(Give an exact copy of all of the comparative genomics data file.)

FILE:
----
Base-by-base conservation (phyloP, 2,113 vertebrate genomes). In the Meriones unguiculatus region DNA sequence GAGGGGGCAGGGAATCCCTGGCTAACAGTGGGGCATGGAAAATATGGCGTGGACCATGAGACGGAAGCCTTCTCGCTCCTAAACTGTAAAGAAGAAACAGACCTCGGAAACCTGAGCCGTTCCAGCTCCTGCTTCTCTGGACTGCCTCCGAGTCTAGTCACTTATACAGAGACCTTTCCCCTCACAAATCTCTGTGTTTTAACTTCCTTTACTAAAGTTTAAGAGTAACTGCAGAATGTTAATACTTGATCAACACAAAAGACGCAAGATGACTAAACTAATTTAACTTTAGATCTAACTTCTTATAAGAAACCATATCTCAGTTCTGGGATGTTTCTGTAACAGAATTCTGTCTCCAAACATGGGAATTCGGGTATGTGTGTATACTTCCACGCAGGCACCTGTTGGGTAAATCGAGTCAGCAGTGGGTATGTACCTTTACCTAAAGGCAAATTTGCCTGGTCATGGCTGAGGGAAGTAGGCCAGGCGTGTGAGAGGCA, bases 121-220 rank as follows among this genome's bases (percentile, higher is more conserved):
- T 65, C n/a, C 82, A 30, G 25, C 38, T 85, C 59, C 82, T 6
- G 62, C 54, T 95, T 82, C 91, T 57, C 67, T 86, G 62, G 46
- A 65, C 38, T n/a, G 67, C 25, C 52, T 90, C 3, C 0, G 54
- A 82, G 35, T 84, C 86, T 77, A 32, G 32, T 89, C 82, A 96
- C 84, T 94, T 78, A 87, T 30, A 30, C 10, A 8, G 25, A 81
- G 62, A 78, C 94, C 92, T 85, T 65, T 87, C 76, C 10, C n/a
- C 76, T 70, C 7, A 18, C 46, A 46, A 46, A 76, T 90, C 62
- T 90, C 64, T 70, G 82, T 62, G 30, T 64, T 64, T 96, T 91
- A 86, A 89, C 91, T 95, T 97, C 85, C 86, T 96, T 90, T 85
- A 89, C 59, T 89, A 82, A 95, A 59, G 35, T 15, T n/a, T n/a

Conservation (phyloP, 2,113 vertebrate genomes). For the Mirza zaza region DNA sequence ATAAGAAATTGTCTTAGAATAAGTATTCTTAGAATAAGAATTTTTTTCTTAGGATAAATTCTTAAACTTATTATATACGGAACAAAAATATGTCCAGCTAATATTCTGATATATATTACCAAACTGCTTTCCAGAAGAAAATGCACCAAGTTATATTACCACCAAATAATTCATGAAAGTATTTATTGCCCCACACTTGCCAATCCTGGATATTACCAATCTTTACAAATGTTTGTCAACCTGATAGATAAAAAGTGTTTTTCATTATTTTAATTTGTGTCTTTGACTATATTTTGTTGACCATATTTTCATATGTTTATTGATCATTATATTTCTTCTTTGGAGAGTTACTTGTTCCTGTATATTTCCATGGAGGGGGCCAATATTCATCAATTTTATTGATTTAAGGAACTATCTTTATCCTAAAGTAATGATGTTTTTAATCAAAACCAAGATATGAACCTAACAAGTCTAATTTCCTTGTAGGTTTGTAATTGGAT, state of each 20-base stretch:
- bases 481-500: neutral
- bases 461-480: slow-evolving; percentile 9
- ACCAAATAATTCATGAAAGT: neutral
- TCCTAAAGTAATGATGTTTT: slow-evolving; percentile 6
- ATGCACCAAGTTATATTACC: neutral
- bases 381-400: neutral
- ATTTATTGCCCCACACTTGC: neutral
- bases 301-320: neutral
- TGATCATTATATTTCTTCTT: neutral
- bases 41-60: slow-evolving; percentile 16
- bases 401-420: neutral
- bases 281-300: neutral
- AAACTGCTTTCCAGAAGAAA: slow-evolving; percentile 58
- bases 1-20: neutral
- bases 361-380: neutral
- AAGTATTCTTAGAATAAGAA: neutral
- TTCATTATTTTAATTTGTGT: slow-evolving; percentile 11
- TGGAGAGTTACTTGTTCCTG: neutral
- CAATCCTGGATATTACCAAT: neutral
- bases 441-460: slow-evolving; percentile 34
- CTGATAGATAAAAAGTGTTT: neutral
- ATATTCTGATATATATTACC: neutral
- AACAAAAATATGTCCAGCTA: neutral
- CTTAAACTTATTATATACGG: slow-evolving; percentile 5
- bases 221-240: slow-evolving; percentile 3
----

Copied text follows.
Base-by-base conservation (phyloP, 2,113 vertebrate genomes). In the Meriones unguiculatus region DNA sequence GAGGGGGCAGGGAATCCCTGGCTAACAGTGGGGCATGGAAAATATGGCGTGGACCATGAGACGGAAGCCTTCTCGCTCCTAAACTGTAAAGAAGAAACAGACCTCGGAAACCTGAGCCGTTCCAGCTCCTGCTTCTCTGGACTGCCTCCGAGTCTAGTCACTTATACAGAGACCTTTCCCCTCACAAATCTCTGTGTTTTAACTTCCTTTACTAAAGTTTAAGAGTAACTGCAGAATGTTAATACTTGATCAACACAAAAGACGCAAGATGACTAAACTAATTTAACTTTAGATCTAACTTCTTATAAGAAACCATATCTCAGTTCTGGGATGTTTCTGTAACAGAATTCTGTCTCCAAACATGGGAATTCGGGTATGTGTGTATACTTCCACGCAGGCACCTGTTGGGTAAATCGAGTCAGCAGTGGGTATGTACCTTTACCTAAAGGCAAATTTGCCTGGTCATGGCTGAGGGAAGTAGGCCAGGCGTGTGAGAGGCA, bases 121-220 rank as follows among this genome's bases (percentile, higher is more conserved):
- T 65, C n/a, C 82, A 30, G 25, C 38, T 85, C 59, C 82, T 6
- G 62, C 54, T 95, T 82, C 91, T 57, C 67, T 86, G 62, G 46
- A 65, C 38, T n/a, G 67, C 25, C 52, T 90, C 3, C 0, G 54
- A 82, G 35, T 84, C 86, T 77, A 32, G 32, T 89, C 82, A 96
- C 84, T 94, T 78, A 87, T 30, A 30, C 10, A 8, G 25, A 81
- G 62, A 78, C 94, C 92, T 85, T 65, T 87, C 76, C 10, C n/a
- C 76, T 70, C 7, A 18, C 46, A 46, A 46, A 76, T 90, C 62
- T 90, C 64, T 70, G 82, T 62, G 30, T 64, T 64, T 96, T 91
- A 86, A 89, C 91, T 95, T 97, C 85, C 86, T 96, T 90, T 85
- A 89, C 59, T 89, A 82, A 95, A 59, G 35, T 15, T n/a, T n/a

Conservation (phyloP, 2,113 vertebrate genomes). For the Mirza zaza region DNA sequence ATAAGAAATTGTCTTAGAATAAGTATTCTTAGAATAAGAATTTTTTTCTTAGGATAAATTCTTAAACTTATTATATACGGAACAAAAATATGTCCAGCTAATATTCTGATATATATTACCAAACTGCTTTCCAGAAGAAAATGCACCAAGTTATATTACCACCAAATAATTCATGAAAGTATTTATTGCCCCACACTTGCCAATCCTGGATATTACCAATCTTTACAAATGTTTGTCAACCTGATAGATAAAAAGTGTTTTTCATTATTTTAATTTGTGTCTTTGACTATATTTTGTTGACCATATTTTCATATGTTTATTGATCATTATATTTCTTCTTTGGAGAGTTACTTGTTCCTGTATATTTCCATGGAGGGGGCCAATATTCATCAATTTTATTGATTTAAGGAACTATCTTTATCCTAAAGTAATGATGTTTTTAATCAAAACCAAGATATGAACCTAACAAGTCTAATTTCCTTGTAGGTTTGTAATTGGAT, state of each 20-base stretch:
- bases 481-500: neutral
- bases 461-480: slow-evolving; percentile 9
- ACCAAATAATTCATGAAAGT: neutral
- TCCTAAAGTAATGATGTTTT: slow-evolving; percentile 6
- ATGCACCAAGTTATATTACC: neutral
- bases 381-400: neutral
- ATTTATTGCCCCACACTTGC: neutral
- bases 301-320: neutral
- TGATCATTATATTTCTTCTT: neutral
- bases 41-60: slow-evolving; percentile 16
- bases 401-420: neutral
- bases 281-300: neutral
- AAACTGCTTTCCAGAAGAAA: slow-evolving; percentile 58
- bases 1-20: neutral
- bases 361-380: neutral
- AAGTATTCTTAGAATAAGAA: neutral
- TTCATTATTTTAATTTGTGT: slow-evolving; percentile 11
- TGGAGAGTTACTTGTTCCTG: neutral
- CAATCCTGGATATTACCAAT: neutral
- bases 441-460: slow-evolving; percentile 34
- CTGATAGATAAAAAGTGTTT: neutral
- ATATTCTGATATATATTACC: neutral
- AACAAAAATATGTCCAGCTA: neutral
- CTTAAACTTATTATATACGG: slow-evolving; percentile 5
- bases 221-240: slow-evolving; percentile 3